Re:Thanks slashdot (2, Informative)

Theaetetus (590071) | more than 4 years ago | (#30648802)

IANAL and IANAAmerican, but it baffles me that plaintiffs don't have to prove actual damages. It seems that they not only don't have to substantiate the amount of damage,

Consider this example: Mal Icious, the dastardly copyright infringer makes counterfeit Prada bags and sells them on the streets of Manhattan for cash. He never files a tax return, though he rakes in a hundred thousand dollars a year. Prada catches him, buys a bag to prove that he infringed their copyrighted design, and sues...
Under your theory, they can collect a hundred bucks for their one provable instance of being actually damaged, while Mal gets away free by virtue of destroying (or not keeping) all of his sales records.

That's why plaintiffs don't have to prove actual damages, if they opt for statutory damages. OTOH, if they can prove damages that are much higher than the statutory damage limit, they go that route - see Apple v. Psystar, for example.

they don't even have to prove there is any damage in the first place.

Not quite - they still have to prove that there was infringement, such as that one counterfeit bag I mentioned. The damage is that the infringer trespassed on the plaintiff's right to copy and right to distribute.

Wouldn't it be fair to have them produce statistics that say that music that is pirated more is sold less? Or to have them produce say five witnesses who testify that they didn't buy a song because Tenenbaum uploaded it?

No, because Congress intentionally made it so that plaintiffs don't have to jump through hoops in that way. They do have to prove the guy infringed... it's then his burden to prove that there were no damages, which could then result in the jury awarding the minimum damages - a slap on the wrist, essentially. Neither Tenenbaum nor Thomas ever did that, though... they just claimed that the plaintiff has to prove damages, and when the plaintiff didn't, they claim that any amount of damages is therefore unreasonable. That's not in the statute, and it has lost every time.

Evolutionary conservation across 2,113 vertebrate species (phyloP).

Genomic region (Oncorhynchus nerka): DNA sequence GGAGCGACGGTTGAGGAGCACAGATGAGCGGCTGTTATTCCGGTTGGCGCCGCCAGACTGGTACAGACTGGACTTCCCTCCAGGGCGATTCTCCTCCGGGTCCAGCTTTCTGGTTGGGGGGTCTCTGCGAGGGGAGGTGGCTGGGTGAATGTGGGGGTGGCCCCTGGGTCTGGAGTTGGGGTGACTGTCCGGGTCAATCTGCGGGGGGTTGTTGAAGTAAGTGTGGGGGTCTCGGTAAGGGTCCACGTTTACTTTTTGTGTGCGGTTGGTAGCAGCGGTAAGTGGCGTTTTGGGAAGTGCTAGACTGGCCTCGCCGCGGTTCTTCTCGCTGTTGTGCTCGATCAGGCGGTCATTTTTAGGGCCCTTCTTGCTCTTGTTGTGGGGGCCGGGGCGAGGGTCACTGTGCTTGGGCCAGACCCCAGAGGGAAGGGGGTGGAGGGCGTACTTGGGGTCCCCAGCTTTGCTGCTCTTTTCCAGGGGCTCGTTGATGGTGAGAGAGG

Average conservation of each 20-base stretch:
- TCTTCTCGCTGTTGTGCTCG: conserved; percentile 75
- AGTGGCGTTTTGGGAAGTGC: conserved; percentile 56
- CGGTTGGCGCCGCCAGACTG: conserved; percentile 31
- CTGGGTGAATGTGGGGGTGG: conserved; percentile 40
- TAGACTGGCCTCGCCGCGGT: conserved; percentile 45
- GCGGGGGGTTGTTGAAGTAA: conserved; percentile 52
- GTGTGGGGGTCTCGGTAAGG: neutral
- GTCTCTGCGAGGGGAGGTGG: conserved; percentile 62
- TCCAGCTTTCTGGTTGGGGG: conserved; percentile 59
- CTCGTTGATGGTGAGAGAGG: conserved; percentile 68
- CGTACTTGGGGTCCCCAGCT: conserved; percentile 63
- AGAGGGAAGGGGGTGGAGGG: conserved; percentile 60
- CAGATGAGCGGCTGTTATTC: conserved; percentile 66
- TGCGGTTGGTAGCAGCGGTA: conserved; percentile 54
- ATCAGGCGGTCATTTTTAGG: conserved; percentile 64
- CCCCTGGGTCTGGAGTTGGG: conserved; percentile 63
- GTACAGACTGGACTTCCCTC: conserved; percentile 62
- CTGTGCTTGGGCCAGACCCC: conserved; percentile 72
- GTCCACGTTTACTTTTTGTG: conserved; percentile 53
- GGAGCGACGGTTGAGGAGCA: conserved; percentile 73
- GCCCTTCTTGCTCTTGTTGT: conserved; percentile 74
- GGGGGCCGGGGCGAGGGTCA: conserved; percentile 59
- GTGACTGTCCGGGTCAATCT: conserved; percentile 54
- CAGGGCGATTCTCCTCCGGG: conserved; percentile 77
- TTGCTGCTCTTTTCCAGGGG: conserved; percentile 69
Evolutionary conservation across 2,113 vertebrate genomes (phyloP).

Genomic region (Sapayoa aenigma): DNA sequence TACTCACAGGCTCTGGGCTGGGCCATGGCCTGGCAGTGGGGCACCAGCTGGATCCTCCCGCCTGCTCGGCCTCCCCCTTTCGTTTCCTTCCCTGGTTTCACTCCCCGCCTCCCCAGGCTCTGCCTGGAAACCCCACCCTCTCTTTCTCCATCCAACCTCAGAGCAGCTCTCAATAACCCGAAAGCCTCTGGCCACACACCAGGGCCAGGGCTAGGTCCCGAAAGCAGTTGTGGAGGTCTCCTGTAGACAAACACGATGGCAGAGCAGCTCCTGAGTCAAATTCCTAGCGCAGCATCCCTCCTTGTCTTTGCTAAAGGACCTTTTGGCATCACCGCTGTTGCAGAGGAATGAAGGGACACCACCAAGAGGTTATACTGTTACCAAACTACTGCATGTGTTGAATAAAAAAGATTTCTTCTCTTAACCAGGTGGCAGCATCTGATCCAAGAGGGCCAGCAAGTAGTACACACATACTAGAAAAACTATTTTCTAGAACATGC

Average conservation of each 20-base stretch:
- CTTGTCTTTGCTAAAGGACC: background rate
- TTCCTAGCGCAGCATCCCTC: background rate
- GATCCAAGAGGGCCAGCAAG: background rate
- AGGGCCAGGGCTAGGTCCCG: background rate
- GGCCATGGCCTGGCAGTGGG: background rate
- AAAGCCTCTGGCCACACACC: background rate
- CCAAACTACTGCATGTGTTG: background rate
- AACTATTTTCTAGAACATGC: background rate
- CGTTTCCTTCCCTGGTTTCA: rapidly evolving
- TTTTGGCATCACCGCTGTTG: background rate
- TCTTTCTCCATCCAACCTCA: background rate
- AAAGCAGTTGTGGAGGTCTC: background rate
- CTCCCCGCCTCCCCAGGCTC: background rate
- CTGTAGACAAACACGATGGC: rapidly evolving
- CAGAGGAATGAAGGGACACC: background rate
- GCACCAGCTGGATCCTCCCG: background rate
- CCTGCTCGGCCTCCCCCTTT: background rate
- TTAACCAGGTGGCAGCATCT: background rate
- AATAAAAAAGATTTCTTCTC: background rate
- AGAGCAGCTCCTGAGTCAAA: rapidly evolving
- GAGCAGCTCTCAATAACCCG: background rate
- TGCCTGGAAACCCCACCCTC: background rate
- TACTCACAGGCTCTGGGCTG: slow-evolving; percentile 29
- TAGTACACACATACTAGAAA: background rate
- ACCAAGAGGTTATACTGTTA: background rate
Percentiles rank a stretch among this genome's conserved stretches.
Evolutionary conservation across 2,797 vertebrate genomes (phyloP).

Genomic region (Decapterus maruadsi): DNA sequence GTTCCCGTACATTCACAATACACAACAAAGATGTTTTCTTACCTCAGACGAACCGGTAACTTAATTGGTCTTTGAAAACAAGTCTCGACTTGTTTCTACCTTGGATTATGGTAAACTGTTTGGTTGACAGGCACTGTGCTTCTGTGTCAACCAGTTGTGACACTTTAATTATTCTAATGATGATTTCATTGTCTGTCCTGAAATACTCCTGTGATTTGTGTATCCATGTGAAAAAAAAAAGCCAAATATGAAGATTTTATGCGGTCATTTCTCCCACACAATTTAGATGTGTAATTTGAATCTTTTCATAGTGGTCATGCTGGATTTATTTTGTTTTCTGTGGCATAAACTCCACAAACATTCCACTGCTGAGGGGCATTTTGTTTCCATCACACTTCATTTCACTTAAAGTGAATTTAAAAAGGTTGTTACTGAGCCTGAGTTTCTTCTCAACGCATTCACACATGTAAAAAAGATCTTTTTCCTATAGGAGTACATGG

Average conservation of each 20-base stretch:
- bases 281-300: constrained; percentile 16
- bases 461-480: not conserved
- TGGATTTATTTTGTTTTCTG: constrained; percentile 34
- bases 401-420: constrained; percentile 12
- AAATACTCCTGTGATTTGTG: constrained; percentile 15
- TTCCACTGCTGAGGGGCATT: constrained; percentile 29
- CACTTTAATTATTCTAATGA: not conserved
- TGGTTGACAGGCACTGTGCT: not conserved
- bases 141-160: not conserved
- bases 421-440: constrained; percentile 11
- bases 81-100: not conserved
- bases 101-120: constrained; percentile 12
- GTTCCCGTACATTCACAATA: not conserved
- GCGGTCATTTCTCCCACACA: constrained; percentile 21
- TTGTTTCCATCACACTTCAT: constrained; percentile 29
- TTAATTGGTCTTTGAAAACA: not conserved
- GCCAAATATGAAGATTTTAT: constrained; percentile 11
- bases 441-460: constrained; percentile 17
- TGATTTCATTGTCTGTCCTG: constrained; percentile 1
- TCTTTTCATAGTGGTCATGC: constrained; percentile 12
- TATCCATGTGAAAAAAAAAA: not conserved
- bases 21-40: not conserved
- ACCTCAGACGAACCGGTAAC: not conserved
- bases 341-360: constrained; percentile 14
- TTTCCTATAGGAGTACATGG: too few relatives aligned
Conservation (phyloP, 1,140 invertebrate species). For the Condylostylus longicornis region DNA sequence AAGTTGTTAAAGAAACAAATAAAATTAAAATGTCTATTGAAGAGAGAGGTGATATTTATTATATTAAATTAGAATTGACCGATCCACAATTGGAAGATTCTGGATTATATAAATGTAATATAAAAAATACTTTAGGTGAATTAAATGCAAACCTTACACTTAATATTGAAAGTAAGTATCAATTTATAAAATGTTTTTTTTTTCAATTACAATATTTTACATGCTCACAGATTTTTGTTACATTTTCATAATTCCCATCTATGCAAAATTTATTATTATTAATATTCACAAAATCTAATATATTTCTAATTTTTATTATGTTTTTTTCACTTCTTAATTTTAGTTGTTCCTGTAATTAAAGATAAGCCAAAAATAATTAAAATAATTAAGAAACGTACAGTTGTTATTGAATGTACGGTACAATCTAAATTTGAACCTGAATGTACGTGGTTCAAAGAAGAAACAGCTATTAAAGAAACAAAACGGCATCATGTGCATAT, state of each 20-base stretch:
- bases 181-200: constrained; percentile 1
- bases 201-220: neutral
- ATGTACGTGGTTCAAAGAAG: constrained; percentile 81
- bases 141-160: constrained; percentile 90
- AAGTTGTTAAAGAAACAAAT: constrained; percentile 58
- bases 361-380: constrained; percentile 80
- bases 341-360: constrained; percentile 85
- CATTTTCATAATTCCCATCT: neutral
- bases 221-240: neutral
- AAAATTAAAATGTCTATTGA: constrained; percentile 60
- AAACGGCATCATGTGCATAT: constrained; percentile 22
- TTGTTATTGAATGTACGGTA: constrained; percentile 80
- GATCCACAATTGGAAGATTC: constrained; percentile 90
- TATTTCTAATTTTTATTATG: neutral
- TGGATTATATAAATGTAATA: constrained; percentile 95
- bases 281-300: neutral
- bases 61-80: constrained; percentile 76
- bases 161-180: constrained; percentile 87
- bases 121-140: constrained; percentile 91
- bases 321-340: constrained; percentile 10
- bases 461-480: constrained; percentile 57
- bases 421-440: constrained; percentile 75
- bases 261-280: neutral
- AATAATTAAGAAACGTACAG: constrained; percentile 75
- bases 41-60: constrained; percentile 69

Re:Thanks slashdot (1)

RichardDeVries (961583) | more than 4 years ago | (#30649140)

Thanks for your reply!

Your Prada analogy is helpful, yet I'd like to clarify that I wasn't proposing that plaintiffs should find all buyers of counterfeit Prada's, just a few. I was suggesting that the plaintiff should at least prove that downloads affect sales in a direct and strictly negative way. It seems to me that this could be more easily done in the counterfeiting case.

So the burden's on the defendant; he or she has to prove that the damages suffered by the plaintiff are not the amount the latter claims. What if the defendant were to claim there were no damages? It's notoriously hard to prove something doesn't exist (teapots in orbit, yeti's etc.).

As a side note, I've heard a few things from a reliable source about Turkish bag counterfeiters that made me smile: first, some of them make bags that are of better quality than Prada and Gucci. Second, they sometimes find that some type of bag doesn't sell to well. They then change the design and they sell better. It amuses me to think that these counterfeiters successfully improve designer's designs and, moreover, that their customers are buying bags that are obviously fake to a connaisseur. They just don't care, they want a cheap bag with the right label on it. Third, it is rumored that Gucci on occasion implements the changes made by counterfeiters, but of that my source wasn't sure.

Re:Thanks slashdot (1)

GryMor (88799) | more than 4 years ago | (#30648284)

This is the first I've seen of:

"II. AT TRIAL THE COURT ERRED BY PREJUDICIALLY REDACTING DEFENDANT’S OFFER OF EVIDENCE SHOWING THAT HE WAS WILLING TO TAKE RESONSIBILITY FOR HIS ACTIONS, ALLOWING IT TO BE TWISTED INTO DEVASTATING IMPEACHMENT OF HIS CHARACTER."

and after seeing the original vs what was entered into evidence, it makes me want to redact a bunch of RIAA member company offers and then take them to small claims court for not following through with their promises.

In other words, some portion of the article is in fact news.

Re:Thanks slashdot (1)

nsayer (86181) | more than 4 years ago | (#30648416)

Point of order: He was not sentenced to anything, since this was not a criminal trial.

Argument != Ruling (1, Informative)

ezberry (411384) | more than 4 years ago | (#30647860)

It really shouldn't be news that someone is making an argument in their case. Anyone can make an argument - that doesn't mean it's right. And the standards on due process for damages are pretty wishy-washy. So, while I'm not saying this wouldn't be good news if it were ultimately upheld, it's not really news that someone is bringing it up. 99% of all class actions are arguments made by plaintiffs' lawyers that are garbage, which never go anywhere.